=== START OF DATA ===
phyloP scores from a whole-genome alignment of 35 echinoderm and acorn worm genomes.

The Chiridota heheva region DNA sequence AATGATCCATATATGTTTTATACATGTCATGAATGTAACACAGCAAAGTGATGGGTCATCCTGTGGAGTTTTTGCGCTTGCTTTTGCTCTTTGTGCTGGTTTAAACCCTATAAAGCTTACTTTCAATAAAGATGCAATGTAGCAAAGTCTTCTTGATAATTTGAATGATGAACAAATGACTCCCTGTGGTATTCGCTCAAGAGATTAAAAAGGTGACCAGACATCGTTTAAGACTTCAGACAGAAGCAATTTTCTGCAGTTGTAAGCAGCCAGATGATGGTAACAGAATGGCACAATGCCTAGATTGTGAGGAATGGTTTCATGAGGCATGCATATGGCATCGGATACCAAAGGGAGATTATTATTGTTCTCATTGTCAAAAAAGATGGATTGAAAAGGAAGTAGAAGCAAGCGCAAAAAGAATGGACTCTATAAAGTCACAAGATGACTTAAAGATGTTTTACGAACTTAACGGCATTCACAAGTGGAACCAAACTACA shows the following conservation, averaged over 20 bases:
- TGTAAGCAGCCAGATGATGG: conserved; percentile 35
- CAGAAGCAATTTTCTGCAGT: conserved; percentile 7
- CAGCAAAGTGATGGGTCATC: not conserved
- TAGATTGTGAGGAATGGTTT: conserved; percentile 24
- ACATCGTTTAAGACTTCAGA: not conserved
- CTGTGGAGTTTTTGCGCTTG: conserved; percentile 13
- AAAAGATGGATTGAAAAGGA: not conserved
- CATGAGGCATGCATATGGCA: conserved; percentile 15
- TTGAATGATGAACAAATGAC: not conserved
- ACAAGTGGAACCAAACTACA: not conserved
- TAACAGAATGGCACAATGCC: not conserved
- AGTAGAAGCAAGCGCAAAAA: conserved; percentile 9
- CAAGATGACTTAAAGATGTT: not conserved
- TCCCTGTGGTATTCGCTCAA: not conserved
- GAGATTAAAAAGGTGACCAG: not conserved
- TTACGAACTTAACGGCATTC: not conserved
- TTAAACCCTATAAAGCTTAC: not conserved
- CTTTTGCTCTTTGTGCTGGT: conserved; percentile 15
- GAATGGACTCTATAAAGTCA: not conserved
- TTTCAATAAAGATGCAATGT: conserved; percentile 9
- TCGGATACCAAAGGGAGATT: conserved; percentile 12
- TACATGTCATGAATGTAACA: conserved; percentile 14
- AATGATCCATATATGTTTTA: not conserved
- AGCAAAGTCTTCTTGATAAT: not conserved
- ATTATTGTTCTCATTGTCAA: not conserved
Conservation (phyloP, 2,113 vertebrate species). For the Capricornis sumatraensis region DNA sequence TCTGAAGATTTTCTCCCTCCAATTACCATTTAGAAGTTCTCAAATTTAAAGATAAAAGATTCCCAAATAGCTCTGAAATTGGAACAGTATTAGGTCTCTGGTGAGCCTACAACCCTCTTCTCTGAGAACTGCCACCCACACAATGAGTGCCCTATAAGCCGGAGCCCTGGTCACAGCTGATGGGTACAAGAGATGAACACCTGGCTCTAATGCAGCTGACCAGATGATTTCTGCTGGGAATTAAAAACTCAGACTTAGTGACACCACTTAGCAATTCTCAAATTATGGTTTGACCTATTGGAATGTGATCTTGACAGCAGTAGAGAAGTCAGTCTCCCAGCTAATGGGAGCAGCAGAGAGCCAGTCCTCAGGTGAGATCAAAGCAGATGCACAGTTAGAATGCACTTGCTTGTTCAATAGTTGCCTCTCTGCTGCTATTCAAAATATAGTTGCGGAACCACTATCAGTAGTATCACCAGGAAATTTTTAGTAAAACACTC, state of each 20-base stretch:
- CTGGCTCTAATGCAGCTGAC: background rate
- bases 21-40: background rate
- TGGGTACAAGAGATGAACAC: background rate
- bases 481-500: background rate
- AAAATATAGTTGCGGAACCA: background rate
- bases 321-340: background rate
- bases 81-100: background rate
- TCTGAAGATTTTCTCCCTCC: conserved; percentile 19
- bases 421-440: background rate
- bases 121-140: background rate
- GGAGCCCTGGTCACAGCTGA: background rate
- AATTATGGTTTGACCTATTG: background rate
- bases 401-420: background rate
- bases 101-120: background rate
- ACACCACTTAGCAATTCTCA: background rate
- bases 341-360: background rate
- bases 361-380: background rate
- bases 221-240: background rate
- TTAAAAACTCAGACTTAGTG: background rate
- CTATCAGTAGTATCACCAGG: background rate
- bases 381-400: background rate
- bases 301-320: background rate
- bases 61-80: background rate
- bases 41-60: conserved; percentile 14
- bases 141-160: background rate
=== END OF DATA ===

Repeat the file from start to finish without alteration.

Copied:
phyloP scores from a whole-genome alignment of 35 echinoderm and acorn worm genomes.

The Chiridota heheva region DNA sequence AATGATCCATATATGTTTTATACATGTCATGAATGTAACACAGCAAAGTGATGGGTCATCCTGTGGAGTTTTTGCGCTTGCTTTTGCTCTTTGTGCTGGTTTAAACCCTATAAAGCTTACTTTCAATAAAGATGCAATGTAGCAAAGTCTTCTTGATAATTTGAATGATGAACAAATGACTCCCTGTGGTATTCGCTCAAGAGATTAAAAAGGTGACCAGACATCGTTTAAGACTTCAGACAGAAGCAATTTTCTGCAGTTGTAAGCAGCCAGATGATGGTAACAGAATGGCACAATGCCTAGATTGTGAGGAATGGTTTCATGAGGCATGCATATGGCATCGGATACCAAAGGGAGATTATTATTGTTCTCATTGTCAAAAAAGATGGATTGAAAAGGAAGTAGAAGCAAGCGCAAAAAGAATGGACTCTATAAAGTCACAAGATGACTTAAAGATGTTTTACGAACTTAACGGCATTCACAAGTGGAACCAAACTACA shows the following conservation, averaged over 20 bases:
- TGTAAGCAGCCAGATGATGG: conserved; percentile 35
- CAGAAGCAATTTTCTGCAGT: conserved; percentile 7
- CAGCAAAGTGATGGGTCATC: not conserved
- TAGATTGTGAGGAATGGTTT: conserved; percentile 24
- ACATCGTTTAAGACTTCAGA: not conserved
- CTGTGGAGTTTTTGCGCTTG: conserved; percentile 13
- AAAAGATGGATTGAAAAGGA: not conserved
- CATGAGGCATGCATATGGCA: conserved; percentile 15
- TTGAATGATGAACAAATGAC: not conserved
- ACAAGTGGAACCAAACTACA: not conserved
- TAACAGAATGGCACAATGCC: not conserved
- AGTAGAAGCAAGCGCAAAAA: conserved; percentile 9
- CAAGATGACTTAAAGATGTT: not conserved
- TCCCTGTGGTATTCGCTCAA: not conserved
- GAGATTAAAAAGGTGACCAG: not conserved
- TTACGAACTTAACGGCATTC: not conserved
- TTAAACCCTATAAAGCTTAC: not conserved
- CTTTTGCTCTTTGTGCTGGT: conserved; percentile 15
- GAATGGACTCTATAAAGTCA: not conserved
- TTTCAATAAAGATGCAATGT: conserved; percentile 9
- TCGGATACCAAAGGGAGATT: conserved; percentile 12
- TACATGTCATGAATGTAACA: conserved; percentile 14
- AATGATCCATATATGTTTTA: not conserved
- AGCAAAGTCTTCTTGATAAT: not conserved
- ATTATTGTTCTCATTGTCAA: not conserved
Conservation (phyloP, 2,113 vertebrate species). For the Capricornis sumatraensis region DNA sequence TCTGAAGATTTTCTCCCTCCAATTACCATTTAGAAGTTCTCAAATTTAAAGATAAAAGATTCCCAAATAGCTCTGAAATTGGAACAGTATTAGGTCTCTGGTGAGCCTACAACCCTCTTCTCTGAGAACTGCCACCCACACAATGAGTGCCCTATAAGCCGGAGCCCTGGTCACAGCTGATGGGTACAAGAGATGAACACCTGGCTCTAATGCAGCTGACCAGATGATTTCTGCTGGGAATTAAAAACTCAGACTTAGTGACACCACTTAGCAATTCTCAAATTATGGTTTGACCTATTGGAATGTGATCTTGACAGCAGTAGAGAAGTCAGTCTCCCAGCTAATGGGAGCAGCAGAGAGCCAGTCCTCAGGTGAGATCAAAGCAGATGCACAGTTAGAATGCACTTGCTTGTTCAATAGTTGCCTCTCTGCTGCTATTCAAAATATAGTTGCGGAACCACTATCAGTAGTATCACCAGGAAATTTTTAGTAAAACACTC, state of each 20-base stretch:
- CTGGCTCTAATGCAGCTGAC: background rate
- bases 21-40: background rate
- TGGGTACAAGAGATGAACAC: background rate
- bases 481-500: background rate
- AAAATATAGTTGCGGAACCA: background rate
- bases 321-340: background rate
- bases 81-100: background rate
- TCTGAAGATTTTCTCCCTCC: conserved; percentile 19
- bases 421-440: background rate
- bases 121-140: background rate
- GGAGCCCTGGTCACAGCTGA: background rate
- AATTATGGTTTGACCTATTG: background rate
- bases 401-420: background rate
- bases 101-120: background rate
- ACACCACTTAGCAATTCTCA: background rate
- bases 341-360: background rate
- bases 361-380: background rate
- bases 221-240: background rate
- TTAAAAACTCAGACTTAGTG: background rate
- CTATCAGTAGTATCACCAGG: background rate
- bases 381-400: background rate
- bases 301-320: background rate
- bases 61-80: background rate
- bases 41-60: conserved; percentile 14
- bases 141-160: background rate